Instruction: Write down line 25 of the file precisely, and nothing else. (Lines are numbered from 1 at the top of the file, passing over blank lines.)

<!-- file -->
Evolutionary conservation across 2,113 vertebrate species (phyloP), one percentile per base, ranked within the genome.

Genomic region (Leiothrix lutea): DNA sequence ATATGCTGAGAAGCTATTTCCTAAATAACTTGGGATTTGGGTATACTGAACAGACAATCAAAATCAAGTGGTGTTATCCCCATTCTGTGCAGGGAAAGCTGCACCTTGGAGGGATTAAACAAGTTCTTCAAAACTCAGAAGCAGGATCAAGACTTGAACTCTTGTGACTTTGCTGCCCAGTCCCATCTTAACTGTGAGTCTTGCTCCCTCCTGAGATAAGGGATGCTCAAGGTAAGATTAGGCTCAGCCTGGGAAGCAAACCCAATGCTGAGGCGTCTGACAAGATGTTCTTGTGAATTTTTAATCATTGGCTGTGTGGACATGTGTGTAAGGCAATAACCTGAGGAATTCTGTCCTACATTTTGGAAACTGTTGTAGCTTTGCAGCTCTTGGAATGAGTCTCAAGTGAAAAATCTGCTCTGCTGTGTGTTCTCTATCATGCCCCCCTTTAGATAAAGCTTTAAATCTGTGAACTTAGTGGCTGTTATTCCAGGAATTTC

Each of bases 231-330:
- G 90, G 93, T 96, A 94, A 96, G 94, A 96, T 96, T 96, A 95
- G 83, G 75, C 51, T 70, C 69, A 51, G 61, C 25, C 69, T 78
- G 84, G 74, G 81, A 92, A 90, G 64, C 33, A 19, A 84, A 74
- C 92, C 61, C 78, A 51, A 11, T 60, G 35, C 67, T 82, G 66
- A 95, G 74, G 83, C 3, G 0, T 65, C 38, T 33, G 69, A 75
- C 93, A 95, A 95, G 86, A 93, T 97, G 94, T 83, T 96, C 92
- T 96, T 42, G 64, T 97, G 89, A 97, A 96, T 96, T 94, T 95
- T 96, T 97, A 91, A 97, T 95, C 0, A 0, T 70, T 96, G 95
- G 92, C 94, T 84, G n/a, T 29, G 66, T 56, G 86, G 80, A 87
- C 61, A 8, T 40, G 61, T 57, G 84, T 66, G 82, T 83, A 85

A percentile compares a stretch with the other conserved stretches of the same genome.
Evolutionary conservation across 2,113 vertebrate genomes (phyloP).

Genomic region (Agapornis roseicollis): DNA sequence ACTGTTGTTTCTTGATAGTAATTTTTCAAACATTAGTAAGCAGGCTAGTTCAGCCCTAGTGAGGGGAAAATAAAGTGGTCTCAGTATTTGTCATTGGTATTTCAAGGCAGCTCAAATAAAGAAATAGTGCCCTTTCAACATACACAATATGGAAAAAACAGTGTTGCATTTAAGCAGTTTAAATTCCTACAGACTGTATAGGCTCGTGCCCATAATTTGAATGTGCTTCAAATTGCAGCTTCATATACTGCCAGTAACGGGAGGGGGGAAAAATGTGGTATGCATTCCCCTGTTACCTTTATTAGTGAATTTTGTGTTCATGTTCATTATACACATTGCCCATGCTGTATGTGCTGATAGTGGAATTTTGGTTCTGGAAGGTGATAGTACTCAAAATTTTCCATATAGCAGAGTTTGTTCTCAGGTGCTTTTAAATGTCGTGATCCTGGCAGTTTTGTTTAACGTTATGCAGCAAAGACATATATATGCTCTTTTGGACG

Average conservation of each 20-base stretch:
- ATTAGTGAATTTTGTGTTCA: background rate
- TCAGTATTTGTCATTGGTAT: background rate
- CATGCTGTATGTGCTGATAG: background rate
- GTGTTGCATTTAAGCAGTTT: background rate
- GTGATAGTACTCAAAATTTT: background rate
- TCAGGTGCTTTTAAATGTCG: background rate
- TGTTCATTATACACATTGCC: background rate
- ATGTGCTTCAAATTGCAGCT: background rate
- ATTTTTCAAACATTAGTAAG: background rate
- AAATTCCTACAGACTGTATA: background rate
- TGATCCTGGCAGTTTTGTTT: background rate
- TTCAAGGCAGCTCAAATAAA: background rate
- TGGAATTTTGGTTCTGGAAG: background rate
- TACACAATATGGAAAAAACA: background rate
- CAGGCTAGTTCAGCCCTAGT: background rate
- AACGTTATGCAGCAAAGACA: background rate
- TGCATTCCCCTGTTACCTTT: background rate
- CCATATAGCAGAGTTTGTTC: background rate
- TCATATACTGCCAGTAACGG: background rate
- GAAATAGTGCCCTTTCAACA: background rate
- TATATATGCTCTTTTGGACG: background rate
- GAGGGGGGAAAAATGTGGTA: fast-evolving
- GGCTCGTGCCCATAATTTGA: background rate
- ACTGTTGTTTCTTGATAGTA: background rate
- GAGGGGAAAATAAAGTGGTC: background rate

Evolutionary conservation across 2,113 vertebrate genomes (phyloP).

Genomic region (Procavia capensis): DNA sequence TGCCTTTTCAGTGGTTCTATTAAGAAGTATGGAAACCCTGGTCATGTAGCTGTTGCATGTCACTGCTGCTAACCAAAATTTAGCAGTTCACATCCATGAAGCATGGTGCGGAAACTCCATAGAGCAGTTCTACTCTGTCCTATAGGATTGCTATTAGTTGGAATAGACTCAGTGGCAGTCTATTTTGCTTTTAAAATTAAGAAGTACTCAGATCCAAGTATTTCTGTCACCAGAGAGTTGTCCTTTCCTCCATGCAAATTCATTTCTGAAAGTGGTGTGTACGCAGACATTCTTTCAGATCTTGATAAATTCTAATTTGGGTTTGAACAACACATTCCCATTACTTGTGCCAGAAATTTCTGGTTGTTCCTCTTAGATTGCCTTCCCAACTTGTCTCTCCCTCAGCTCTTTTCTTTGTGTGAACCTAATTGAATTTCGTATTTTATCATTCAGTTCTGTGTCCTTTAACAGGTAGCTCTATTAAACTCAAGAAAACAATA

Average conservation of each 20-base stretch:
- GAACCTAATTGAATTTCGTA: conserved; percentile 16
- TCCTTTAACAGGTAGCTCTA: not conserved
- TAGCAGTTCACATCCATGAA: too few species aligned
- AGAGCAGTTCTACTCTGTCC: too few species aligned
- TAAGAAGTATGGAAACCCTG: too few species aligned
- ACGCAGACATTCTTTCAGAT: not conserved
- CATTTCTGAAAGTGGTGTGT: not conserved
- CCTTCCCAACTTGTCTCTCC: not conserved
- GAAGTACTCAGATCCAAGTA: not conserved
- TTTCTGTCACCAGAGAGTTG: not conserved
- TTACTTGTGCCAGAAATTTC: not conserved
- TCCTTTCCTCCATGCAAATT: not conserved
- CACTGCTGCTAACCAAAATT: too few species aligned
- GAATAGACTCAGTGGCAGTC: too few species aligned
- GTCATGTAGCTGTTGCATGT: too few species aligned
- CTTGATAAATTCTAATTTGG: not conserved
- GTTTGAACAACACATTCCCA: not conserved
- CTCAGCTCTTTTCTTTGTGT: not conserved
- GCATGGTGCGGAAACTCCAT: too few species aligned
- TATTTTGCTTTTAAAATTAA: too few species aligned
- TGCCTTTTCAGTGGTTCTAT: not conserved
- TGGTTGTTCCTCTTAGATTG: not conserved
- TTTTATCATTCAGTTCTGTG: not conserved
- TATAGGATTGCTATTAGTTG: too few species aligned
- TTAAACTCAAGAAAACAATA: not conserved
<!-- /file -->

- ATGTGCTTCAAATTGCAGCT: background rate